A digitally altered message created to sound like President Biden urging New Hampshire residents not to vote Tuesday’s primary added fuel to calls for regulation of artificial intelligence (AI) as the 2024 campaign heats up.
The robocall is the latest example of how AI is being used in races as the U.S. lacks fundamental guardrails to curtail threats posed by the technology, which can make it appear like a candidate is saying or doing something that never happened.
As the technology becomes harder to detect and easier for anyone to use, experts said more AI election content will likely emerge, which could sow confusion and distrust among voters.
“This is kind of just the tip of the iceberg in what could be done with respect to voter suppression or attacks on election workers,” said Kathleen Carley, a professor at Carnegie Mellon University.
“It was almost a harbinger of what all kinds of things we should be expecting over the next few months,” she added.
Samir Jain, vice president of policy at the Center for Democracy and Technology (CDT), said the robocall highlighted two risks from deceptive AI election content: It made a candidate appear to say something they did not, and it spread false information about voting.
A spokesperson for the campaign to write in Biden’s name on the New Hampshire primary ballot slammed the robocall, which was first reported by NBC News, as a form of “deepfake disinformation designed to harm Joe Biden, suppress votes, and damage our democracy.”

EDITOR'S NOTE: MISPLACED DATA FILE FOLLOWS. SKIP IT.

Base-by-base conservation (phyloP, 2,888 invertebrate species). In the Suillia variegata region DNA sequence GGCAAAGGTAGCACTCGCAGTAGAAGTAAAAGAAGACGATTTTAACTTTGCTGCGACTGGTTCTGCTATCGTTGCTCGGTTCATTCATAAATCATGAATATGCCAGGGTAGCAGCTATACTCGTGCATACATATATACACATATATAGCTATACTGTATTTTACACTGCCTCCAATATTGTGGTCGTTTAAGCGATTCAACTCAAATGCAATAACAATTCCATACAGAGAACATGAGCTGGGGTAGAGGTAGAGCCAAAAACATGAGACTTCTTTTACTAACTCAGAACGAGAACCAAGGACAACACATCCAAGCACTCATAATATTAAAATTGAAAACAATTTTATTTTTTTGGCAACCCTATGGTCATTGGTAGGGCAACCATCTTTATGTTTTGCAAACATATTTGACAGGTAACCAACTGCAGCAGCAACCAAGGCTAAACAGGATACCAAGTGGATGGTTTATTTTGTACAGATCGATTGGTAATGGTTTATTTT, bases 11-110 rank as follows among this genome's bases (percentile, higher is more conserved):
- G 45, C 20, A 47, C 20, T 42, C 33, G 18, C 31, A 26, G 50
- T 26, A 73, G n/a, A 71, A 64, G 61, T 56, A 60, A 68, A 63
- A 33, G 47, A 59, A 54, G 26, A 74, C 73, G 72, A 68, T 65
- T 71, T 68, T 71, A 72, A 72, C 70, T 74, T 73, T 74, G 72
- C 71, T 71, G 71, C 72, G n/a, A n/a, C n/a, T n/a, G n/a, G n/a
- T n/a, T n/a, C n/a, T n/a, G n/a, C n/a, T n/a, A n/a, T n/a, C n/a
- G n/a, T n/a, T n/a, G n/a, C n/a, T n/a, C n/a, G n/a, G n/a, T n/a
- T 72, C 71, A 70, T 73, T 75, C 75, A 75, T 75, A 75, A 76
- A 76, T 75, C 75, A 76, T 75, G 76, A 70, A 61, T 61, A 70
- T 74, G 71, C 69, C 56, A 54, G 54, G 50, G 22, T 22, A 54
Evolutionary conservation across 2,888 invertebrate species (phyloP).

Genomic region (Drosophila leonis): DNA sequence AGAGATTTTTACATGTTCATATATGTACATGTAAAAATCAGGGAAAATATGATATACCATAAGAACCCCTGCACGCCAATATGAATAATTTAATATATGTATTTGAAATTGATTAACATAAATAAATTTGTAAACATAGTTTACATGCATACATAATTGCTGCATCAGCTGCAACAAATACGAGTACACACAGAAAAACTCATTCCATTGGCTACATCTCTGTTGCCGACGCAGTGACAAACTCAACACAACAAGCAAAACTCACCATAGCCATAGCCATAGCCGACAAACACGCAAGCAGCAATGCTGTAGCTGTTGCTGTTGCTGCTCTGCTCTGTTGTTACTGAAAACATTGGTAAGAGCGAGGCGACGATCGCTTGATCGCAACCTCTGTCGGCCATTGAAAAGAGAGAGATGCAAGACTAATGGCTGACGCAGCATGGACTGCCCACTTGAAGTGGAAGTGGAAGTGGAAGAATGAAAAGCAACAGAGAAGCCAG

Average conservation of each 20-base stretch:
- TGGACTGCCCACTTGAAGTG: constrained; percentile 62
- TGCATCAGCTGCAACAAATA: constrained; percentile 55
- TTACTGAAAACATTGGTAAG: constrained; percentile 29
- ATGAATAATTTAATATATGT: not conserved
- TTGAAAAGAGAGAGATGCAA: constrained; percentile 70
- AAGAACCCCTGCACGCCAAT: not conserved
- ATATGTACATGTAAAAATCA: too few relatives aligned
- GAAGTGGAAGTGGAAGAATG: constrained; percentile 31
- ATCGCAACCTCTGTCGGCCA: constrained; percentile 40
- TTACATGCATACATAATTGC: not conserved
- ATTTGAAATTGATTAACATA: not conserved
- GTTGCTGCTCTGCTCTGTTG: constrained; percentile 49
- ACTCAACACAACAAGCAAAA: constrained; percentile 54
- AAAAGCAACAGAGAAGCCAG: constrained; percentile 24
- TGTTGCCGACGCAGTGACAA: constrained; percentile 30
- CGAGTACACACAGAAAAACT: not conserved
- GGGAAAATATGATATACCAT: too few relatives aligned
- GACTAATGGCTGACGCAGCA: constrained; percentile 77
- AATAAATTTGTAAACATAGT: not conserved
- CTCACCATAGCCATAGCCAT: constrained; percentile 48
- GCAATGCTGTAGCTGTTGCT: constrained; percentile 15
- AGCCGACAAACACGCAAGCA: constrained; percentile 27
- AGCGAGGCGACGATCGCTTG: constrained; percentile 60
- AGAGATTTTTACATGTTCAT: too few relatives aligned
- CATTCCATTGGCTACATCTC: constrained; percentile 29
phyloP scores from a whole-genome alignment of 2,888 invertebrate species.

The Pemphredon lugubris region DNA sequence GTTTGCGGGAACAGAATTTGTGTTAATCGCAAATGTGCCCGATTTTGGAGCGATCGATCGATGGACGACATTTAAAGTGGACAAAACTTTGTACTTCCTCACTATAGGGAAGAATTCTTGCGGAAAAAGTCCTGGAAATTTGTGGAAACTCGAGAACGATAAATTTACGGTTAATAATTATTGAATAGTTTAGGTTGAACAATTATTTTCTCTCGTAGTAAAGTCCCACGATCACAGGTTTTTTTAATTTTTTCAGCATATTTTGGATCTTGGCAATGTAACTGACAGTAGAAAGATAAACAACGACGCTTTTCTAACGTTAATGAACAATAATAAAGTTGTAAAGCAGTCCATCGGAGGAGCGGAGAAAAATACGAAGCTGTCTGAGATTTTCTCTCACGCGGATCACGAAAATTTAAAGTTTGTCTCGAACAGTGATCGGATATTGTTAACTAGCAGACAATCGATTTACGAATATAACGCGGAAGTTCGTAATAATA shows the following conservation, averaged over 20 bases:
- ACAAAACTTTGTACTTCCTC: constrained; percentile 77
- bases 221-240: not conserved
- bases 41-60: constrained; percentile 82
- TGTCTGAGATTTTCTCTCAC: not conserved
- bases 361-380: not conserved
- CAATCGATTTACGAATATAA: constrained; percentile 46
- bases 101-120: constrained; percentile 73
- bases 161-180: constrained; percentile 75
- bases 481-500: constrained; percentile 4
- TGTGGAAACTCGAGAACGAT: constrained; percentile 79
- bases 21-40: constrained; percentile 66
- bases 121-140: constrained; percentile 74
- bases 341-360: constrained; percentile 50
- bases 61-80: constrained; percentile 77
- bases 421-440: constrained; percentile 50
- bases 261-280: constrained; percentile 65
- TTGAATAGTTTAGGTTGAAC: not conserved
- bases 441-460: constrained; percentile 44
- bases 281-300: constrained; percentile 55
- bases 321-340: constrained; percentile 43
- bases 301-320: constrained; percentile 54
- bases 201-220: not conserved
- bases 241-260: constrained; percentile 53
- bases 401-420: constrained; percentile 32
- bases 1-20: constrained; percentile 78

The robocall campaign is under investigation by New Hampshire regulators and triggered a call from a New York Democrat for an investigation by the Justice Department.
In addition to the risks of replicating a candidate’s likeness, AI advances also make it easier to target specific groups with misinformation campaigns. The large language models that power AI systems could be used to generate a model of a potential audience, Carley said.
Just like an AI system could produce a song in the style of a certain genre or artist, Carley said, AI “could take the same misleading story” and “tell it in different ways” that are tailored to the style a particular audience would like.
The advances also raise concerns about attacks on election workers and trust in the process. For example, AI could be used to generate videos that falsely appear to show election workers tampering with votes, Carley said.
“It’s 100 percent certainty in the absence of laws making deepfakes illegal or requiring disclosure that political operatives of all stripes and all levels of government will use the technology to advance their interests, irrespective of the impact on the broader democracy,” said Robert Weissman, president of nonprofit watchdog group Public Citizen.
The advocacy group led a petition urging the Federal Election Commission (FEC) to amend its rules about fraudulently mispresenting candidates or political parties to make it clear that it applies to deliberately deceptive AI in campaigns.
The FEC unanimously voted in August to open a public comment period about updating the rule. The commission has yet to make an update since closing the public comment period in October.
Public Citizen has slammed the FEC for moving slowly on the matter.